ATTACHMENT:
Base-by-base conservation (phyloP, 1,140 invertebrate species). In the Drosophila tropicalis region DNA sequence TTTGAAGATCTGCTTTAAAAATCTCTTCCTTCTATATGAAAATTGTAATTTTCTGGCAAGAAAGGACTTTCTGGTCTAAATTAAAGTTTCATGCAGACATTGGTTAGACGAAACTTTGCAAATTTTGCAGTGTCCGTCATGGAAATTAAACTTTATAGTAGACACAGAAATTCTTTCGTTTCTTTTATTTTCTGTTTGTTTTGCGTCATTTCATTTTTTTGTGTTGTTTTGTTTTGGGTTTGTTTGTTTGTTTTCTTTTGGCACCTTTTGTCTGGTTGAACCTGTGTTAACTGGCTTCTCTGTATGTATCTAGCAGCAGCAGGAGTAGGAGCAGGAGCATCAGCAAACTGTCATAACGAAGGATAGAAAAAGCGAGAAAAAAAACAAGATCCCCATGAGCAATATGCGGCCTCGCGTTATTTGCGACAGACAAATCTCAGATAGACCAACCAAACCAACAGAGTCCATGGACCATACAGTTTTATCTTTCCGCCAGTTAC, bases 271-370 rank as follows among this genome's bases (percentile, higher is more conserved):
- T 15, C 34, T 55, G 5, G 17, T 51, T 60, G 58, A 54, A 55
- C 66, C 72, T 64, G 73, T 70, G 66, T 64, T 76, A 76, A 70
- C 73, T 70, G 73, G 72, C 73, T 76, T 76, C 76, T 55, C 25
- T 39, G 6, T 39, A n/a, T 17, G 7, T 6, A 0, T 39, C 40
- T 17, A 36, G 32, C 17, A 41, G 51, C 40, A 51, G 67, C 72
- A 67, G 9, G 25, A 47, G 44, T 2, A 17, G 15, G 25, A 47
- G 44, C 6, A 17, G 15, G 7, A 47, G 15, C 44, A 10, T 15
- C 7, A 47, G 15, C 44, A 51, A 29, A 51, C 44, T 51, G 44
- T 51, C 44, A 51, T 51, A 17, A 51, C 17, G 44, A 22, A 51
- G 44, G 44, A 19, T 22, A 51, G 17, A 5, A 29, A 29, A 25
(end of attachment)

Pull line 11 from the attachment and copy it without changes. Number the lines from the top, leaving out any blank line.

- G 44, G 44, A 19, T 22, A 51, G 17, A 5, A 29, A 29, A 25